Upon a Whitsunday [in May of 1925] I found myself returning from the Balearics, through Spain, to that luxuriant warm plain between the mountains and the sea, which the Romans knew as the “Narbonnese.” It was the wealthiest district of their Gaul; grouped round its great central port; the pole of so much energy, superb achievement and tradition. (223) 

Towns for centuries drowned 

Drawing us then further into his first-person narrative, both his just-completed personal journeys and his evocations of earlier, but still timely, military history, he says: 

I had spent these spring weeks from April [of 1925] onward, in passing through the recovered countries of Sicily, North Africa and Spain, drawing and writing upon the towns in which our civilisation has re-established itself, so gradually, recovering them from the flood of Mohammedanism in which they had been for centuries drowned. (223—my emphasis added) 

Back again in unbroken tradition 

Acknowledging the near completion of his wandering expeditions and his consolation to return closer to home, he adds: 

Here, in the Narbonnese [with Carcassonne and Castelnaudary to the West], I was at the end of that excursion and back again in the unbroken tradition of our people and of our Faith. For though the Saracen flood had indeed beaten upon the walls of this place, and though sundry small garrisons of Islam had lingered on between the Pyrenees and the central mountains of France, yet had they not here occupied,ruined or transformed, as they had occupied, ruined and transformed elsewhere. And Narbonne catches on back through 2,000 years to its origin without interruption and has, stored up within itself, the very essence of Rome. It was in these fields that the great landed family, the highest name in whose lineage was that of Charlemagne, had its origin and root. (223-224—my emphasis added). 

Nourishing rootedness 

Belloc in various ways stresses the theme of continuity and nourishing rootedness, and he even said paradoxically that Narbonne is now “better suited for the conservation of the past and for the handing on of most ancient memories to us, the modern passer-by, from the fact that it is decayed.” (224—my emphasis added). Because of certain geographical changes, especially the mysterious silting up of its once-famous harbour and inlets, history, in a certain sense, largely then passed it by. thus, certain towns, like Narbonne, “have been arrested at some moment and fossilised, as it were, and we can live it again within their walls. It is so with Narbonne.” (224) Indeed, “That mother city slowly turned to a shrunken, inland place, its ancient function lost,” (224) for it was effectively isolated and no longer copiously open to the Mediterranean sea and its water-borne traffic. Then we come to face a sacred edifice which was still to be seen in that old mother city, now situated on a “shallow lagoon” that was no longer a great bay:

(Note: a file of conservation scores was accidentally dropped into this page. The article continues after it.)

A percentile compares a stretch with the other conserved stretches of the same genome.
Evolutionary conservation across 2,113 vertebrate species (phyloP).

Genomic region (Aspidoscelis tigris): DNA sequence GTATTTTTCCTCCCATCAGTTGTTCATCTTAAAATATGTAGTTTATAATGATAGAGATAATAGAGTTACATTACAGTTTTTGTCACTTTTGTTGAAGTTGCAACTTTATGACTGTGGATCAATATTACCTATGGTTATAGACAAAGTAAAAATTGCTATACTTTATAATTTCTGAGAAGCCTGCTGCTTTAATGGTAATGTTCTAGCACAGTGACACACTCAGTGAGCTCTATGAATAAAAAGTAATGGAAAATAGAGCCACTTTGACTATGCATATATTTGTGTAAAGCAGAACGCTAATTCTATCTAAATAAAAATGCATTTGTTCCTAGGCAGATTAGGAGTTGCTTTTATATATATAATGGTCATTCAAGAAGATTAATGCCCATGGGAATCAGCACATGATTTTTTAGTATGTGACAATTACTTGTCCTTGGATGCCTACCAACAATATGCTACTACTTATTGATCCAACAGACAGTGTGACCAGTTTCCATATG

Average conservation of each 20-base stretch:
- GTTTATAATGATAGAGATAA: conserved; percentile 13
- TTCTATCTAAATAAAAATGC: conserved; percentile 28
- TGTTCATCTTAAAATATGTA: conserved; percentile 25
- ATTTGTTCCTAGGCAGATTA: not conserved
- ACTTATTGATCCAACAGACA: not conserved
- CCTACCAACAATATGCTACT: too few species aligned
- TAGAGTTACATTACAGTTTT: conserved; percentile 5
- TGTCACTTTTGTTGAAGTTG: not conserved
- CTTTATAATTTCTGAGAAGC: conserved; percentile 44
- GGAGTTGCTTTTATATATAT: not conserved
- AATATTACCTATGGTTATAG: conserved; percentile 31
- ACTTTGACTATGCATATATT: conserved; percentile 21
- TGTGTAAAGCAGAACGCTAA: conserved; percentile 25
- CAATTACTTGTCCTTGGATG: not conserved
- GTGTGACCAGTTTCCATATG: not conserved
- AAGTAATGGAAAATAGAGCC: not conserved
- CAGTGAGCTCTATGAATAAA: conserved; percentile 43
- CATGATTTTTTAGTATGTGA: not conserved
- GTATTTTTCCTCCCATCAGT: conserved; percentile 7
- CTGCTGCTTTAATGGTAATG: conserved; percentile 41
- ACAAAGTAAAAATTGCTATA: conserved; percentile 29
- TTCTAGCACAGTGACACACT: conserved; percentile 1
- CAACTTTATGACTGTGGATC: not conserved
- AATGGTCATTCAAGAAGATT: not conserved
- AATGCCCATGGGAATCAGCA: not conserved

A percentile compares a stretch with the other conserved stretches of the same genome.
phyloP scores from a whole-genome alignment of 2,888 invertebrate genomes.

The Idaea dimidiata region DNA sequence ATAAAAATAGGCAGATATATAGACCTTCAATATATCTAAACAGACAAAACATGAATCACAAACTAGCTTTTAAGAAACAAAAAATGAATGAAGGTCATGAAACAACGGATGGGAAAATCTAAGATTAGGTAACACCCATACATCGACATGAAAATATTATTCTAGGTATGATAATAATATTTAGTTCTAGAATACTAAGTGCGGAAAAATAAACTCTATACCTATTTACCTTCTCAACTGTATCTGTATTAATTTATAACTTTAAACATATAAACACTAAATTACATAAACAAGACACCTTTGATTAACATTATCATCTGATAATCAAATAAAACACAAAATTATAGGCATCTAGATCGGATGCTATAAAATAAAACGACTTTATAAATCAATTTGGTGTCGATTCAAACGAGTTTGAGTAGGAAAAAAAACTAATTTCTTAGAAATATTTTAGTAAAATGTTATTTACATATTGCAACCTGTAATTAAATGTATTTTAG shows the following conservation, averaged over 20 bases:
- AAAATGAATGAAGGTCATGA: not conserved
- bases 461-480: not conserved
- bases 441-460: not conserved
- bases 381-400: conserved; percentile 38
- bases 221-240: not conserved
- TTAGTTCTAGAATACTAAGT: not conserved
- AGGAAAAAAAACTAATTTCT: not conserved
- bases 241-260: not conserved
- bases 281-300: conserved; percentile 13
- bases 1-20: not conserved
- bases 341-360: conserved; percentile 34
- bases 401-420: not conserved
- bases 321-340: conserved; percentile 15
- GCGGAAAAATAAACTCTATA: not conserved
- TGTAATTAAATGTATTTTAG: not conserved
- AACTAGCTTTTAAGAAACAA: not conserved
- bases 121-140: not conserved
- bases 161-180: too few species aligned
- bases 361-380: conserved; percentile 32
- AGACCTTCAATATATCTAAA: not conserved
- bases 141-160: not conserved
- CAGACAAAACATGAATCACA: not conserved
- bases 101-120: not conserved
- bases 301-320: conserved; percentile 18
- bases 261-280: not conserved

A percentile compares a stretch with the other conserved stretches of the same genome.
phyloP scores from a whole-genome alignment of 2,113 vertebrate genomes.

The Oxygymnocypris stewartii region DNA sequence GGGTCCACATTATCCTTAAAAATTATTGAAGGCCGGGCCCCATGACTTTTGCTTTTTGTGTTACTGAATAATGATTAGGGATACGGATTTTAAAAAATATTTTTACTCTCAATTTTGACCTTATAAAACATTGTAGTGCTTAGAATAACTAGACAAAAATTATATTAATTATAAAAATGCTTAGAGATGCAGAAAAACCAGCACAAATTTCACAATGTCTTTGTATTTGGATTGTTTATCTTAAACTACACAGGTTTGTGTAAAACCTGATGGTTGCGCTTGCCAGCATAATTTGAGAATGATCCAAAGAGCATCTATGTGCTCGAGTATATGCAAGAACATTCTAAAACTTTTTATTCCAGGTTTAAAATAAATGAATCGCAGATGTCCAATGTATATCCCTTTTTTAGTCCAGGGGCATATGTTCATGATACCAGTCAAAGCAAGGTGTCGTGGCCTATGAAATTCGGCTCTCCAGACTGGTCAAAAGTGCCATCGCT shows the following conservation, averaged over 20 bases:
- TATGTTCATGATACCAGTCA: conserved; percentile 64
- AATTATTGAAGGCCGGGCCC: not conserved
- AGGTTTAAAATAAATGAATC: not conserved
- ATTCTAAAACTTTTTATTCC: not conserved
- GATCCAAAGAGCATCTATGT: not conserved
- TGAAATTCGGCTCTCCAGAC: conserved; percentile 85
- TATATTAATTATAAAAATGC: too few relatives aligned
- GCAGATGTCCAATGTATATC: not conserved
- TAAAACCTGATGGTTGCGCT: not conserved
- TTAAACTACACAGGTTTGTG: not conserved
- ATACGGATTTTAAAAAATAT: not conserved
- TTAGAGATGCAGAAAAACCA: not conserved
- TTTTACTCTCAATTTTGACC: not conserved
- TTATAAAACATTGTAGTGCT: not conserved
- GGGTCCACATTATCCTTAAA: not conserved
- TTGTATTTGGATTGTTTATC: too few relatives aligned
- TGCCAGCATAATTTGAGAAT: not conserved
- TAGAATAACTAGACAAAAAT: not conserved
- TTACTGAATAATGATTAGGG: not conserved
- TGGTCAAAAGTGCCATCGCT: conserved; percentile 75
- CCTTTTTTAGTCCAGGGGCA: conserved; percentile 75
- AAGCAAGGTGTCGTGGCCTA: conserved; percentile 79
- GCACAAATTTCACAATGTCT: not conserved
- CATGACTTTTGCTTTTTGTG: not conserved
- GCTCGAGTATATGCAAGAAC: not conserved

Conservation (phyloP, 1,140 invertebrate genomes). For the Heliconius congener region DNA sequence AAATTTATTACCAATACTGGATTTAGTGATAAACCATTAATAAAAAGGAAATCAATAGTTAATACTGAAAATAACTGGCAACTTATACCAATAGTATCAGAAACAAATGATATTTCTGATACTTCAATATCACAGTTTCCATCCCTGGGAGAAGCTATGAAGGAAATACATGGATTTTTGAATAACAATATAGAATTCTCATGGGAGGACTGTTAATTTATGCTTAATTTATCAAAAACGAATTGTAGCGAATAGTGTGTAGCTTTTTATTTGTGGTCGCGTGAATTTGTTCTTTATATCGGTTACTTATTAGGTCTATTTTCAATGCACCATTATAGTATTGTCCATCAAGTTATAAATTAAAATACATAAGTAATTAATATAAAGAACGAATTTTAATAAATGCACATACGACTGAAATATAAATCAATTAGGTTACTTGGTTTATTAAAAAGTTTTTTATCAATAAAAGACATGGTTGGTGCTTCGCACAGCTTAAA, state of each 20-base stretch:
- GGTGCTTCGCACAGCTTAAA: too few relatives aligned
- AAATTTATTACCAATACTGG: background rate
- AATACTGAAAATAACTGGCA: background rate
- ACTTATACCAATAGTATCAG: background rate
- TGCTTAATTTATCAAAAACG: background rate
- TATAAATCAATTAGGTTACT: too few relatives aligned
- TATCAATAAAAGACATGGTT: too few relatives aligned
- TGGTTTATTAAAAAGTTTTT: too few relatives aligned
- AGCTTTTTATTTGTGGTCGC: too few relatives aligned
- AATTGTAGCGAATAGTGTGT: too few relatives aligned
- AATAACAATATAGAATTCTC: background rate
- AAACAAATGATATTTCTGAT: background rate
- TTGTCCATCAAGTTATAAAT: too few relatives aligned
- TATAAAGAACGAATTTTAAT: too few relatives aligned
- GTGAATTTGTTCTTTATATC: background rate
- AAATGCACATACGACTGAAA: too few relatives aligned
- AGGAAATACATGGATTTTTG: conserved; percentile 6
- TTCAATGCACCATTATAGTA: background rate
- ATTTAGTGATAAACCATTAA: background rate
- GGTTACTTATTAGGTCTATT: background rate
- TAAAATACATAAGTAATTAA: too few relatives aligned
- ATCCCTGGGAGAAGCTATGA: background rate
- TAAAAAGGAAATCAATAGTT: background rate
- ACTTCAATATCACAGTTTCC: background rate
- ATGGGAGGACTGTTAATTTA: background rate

And the date of the turning point, when at last the narrows [to the open sea] had become too difficult, and the harbour too shoal for a continued life, is well fixed by the enormous cathedral and palace of the Bishop, which stand like a fortress, and are yet uncompleted, halted at mid-building in the very midst of the Middle Ages. (224—my emphasis added) 

The fortress and the keep 

The Narbonne cathedral, nearly contemporary with “the Palace of the Popes in Avignon,” somehow combines the effects of both “church and stronghold,” for “both the ideas are commingled and form one thing.” (224, 225) Expressing his own recent perceptions of that unfinished Narbonne cathedral, Belloc adds: 

Coming upon it from the outer streets, if you approach by the palace side, you see indeed the buttresses and the ogives of a Gothic church, but there is a strength and bigness, a massiveness of stone, a reduction of ornament, which still suggests the fortress and the keep. (225) 

A place of coloured light